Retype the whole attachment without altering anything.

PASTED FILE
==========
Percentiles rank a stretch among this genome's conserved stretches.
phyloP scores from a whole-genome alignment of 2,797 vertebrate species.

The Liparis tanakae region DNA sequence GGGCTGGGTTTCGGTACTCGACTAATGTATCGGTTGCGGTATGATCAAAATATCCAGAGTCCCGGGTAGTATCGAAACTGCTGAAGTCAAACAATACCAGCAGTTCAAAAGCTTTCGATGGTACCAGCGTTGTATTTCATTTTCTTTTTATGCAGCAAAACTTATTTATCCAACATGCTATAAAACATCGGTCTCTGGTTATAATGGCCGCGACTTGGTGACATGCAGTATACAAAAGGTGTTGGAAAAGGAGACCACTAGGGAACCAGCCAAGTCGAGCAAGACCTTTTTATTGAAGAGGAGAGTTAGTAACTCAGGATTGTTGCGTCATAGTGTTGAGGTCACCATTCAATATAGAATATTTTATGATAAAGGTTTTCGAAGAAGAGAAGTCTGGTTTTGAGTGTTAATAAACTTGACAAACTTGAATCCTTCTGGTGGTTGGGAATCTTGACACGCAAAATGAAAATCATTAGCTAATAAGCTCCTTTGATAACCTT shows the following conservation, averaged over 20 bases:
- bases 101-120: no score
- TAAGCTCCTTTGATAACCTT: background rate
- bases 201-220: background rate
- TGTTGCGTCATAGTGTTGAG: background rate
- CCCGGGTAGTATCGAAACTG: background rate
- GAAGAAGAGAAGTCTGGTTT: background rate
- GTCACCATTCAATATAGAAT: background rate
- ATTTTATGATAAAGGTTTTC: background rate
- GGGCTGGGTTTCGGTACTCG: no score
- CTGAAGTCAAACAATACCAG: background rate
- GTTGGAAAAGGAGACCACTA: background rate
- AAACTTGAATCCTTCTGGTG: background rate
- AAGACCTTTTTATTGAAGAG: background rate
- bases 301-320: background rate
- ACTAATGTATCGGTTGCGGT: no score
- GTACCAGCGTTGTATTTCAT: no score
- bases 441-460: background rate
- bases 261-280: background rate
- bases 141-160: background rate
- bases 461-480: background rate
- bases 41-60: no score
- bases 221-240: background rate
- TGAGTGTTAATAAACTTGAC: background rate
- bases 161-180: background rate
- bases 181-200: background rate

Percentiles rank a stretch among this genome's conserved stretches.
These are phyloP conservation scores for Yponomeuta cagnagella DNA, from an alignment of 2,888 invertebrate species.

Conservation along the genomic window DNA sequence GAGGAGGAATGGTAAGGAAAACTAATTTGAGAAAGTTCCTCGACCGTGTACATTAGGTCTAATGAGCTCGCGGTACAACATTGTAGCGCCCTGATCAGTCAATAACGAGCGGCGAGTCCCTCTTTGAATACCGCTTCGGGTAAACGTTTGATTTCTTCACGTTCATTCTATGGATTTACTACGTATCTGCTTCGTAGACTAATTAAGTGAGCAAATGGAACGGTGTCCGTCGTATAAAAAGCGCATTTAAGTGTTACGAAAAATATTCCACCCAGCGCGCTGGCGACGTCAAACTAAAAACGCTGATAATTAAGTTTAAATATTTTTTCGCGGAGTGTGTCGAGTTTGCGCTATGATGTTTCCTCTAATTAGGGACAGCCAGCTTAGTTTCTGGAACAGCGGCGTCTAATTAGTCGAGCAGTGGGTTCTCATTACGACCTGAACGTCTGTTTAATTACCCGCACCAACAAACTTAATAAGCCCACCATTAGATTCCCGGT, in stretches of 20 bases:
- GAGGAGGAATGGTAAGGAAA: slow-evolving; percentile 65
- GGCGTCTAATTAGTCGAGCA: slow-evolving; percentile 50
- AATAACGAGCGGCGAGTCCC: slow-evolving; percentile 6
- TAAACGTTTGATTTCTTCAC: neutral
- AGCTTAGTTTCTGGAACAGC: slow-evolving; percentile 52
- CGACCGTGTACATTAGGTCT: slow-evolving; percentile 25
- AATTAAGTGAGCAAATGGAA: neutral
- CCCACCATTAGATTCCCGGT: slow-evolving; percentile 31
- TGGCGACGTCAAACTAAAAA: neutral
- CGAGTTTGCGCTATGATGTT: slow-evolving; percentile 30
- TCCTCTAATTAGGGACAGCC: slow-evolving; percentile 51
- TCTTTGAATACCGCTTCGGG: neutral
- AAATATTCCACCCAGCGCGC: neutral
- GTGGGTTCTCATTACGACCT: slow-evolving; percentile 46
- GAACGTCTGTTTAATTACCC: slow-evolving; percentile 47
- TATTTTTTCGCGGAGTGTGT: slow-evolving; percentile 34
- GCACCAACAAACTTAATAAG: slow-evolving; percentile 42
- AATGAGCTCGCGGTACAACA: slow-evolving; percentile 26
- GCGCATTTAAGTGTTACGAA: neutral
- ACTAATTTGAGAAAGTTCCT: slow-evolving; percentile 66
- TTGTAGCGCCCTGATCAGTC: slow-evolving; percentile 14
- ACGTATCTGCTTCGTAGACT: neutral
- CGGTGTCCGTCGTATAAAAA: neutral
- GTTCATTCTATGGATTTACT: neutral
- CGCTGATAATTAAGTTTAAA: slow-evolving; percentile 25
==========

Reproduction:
Percentiles rank a stretch among this genome's conserved stretches.
phyloP scores from a whole-genome alignment of 2,797 vertebrate species.

The Liparis tanakae region DNA sequence GGGCTGGGTTTCGGTACTCGACTAATGTATCGGTTGCGGTATGATCAAAATATCCAGAGTCCCGGGTAGTATCGAAACTGCTGAAGTCAAACAATACCAGCAGTTCAAAAGCTTTCGATGGTACCAGCGTTGTATTTCATTTTCTTTTTATGCAGCAAAACTTATTTATCCAACATGCTATAAAACATCGGTCTCTGGTTATAATGGCCGCGACTTGGTGACATGCAGTATACAAAAGGTGTTGGAAAAGGAGACCACTAGGGAACCAGCCAAGTCGAGCAAGACCTTTTTATTGAAGAGGAGAGTTAGTAACTCAGGATTGTTGCGTCATAGTGTTGAGGTCACCATTCAATATAGAATATTTTATGATAAAGGTTTTCGAAGAAGAGAAGTCTGGTTTTGAGTGTTAATAAACTTGACAAACTTGAATCCTTCTGGTGGTTGGGAATCTTGACACGCAAAATGAAAATCATTAGCTAATAAGCTCCTTTGATAACCTT shows the following conservation, averaged over 20 bases:
- bases 101-120: no score
- TAAGCTCCTTTGATAACCTT: background rate
- bases 201-220: background rate
- TGTTGCGTCATAGTGTTGAG: background rate
- CCCGGGTAGTATCGAAACTG: background rate
- GAAGAAGAGAAGTCTGGTTT: background rate
- GTCACCATTCAATATAGAAT: background rate
- ATTTTATGATAAAGGTTTTC: background rate
- GGGCTGGGTTTCGGTACTCG: no score
- CTGAAGTCAAACAATACCAG: background rate
- GTTGGAAAAGGAGACCACTA: background rate
- AAACTTGAATCCTTCTGGTG: background rate
- AAGACCTTTTTATTGAAGAG: background rate
- bases 301-320: background rate
- ACTAATGTATCGGTTGCGGT: no score
- GTACCAGCGTTGTATTTCAT: no score
- bases 441-460: background rate
- bases 261-280: background rate
- bases 141-160: background rate
- bases 461-480: background rate
- bases 41-60: no score
- bases 221-240: background rate
- TGAGTGTTAATAAACTTGAC: background rate
- bases 161-180: background rate
- bases 181-200: background rate

Percentiles rank a stretch among this genome's conserved stretches.
These are phyloP conservation scores for Yponomeuta cagnagella DNA, from an alignment of 2,888 invertebrate species.

Conservation along the genomic window DNA sequence GAGGAGGAATGGTAAGGAAAACTAATTTGAGAAAGTTCCTCGACCGTGTACATTAGGTCTAATGAGCTCGCGGTACAACATTGTAGCGCCCTGATCAGTCAATAACGAGCGGCGAGTCCCTCTTTGAATACCGCTTCGGGTAAACGTTTGATTTCTTCACGTTCATTCTATGGATTTACTACGTATCTGCTTCGTAGACTAATTAAGTGAGCAAATGGAACGGTGTCCGTCGTATAAAAAGCGCATTTAAGTGTTACGAAAAATATTCCACCCAGCGCGCTGGCGACGTCAAACTAAAAACGCTGATAATTAAGTTTAAATATTTTTTCGCGGAGTGTGTCGAGTTTGCGCTATGATGTTTCCTCTAATTAGGGACAGCCAGCTTAGTTTCTGGAACAGCGGCGTCTAATTAGTCGAGCAGTGGGTTCTCATTACGACCTGAACGTCTGTTTAATTACCCGCACCAACAAACTTAATAAGCCCACCATTAGATTCCCGGT, in stretches of 20 bases:
- GAGGAGGAATGGTAAGGAAA: slow-evolving; percentile 65
- GGCGTCTAATTAGTCGAGCA: slow-evolving; percentile 50
- AATAACGAGCGGCGAGTCCC: slow-evolving; percentile 6
- TAAACGTTTGATTTCTTCAC: neutral
- AGCTTAGTTTCTGGAACAGC: slow-evolving; percentile 52
- CGACCGTGTACATTAGGTCT: slow-evolving; percentile 25
- AATTAAGTGAGCAAATGGAA: neutral
- CCCACCATTAGATTCCCGGT: slow-evolving; percentile 31
- TGGCGACGTCAAACTAAAAA: neutral
- CGAGTTTGCGCTATGATGTT: slow-evolving; percentile 30
- TCCTCTAATTAGGGACAGCC: slow-evolving; percentile 51
- TCTTTGAATACCGCTTCGGG: neutral
- AAATATTCCACCCAGCGCGC: neutral
- GTGGGTTCTCATTACGACCT: slow-evolving; percentile 46
- GAACGTCTGTTTAATTACCC: slow-evolving; percentile 47
- TATTTTTTCGCGGAGTGTGT: slow-evolving; percentile 34
- GCACCAACAAACTTAATAAG: slow-evolving; percentile 42
- AATGAGCTCGCGGTACAACA: slow-evolving; percentile 26
- GCGCATTTAAGTGTTACGAA: neutral
- ACTAATTTGAGAAAGTTCCT: slow-evolving; percentile 66
- TTGTAGCGCCCTGATCAGTC: slow-evolving; percentile 14
- ACGTATCTGCTTCGTAGACT: neutral
- CGGTGTCCGTCGTATAAAAA: neutral
- GTTCATTCTATGGATTTACT: neutral
- CGCTGATAATTAAGTTTAAA: slow-evolving; percentile 25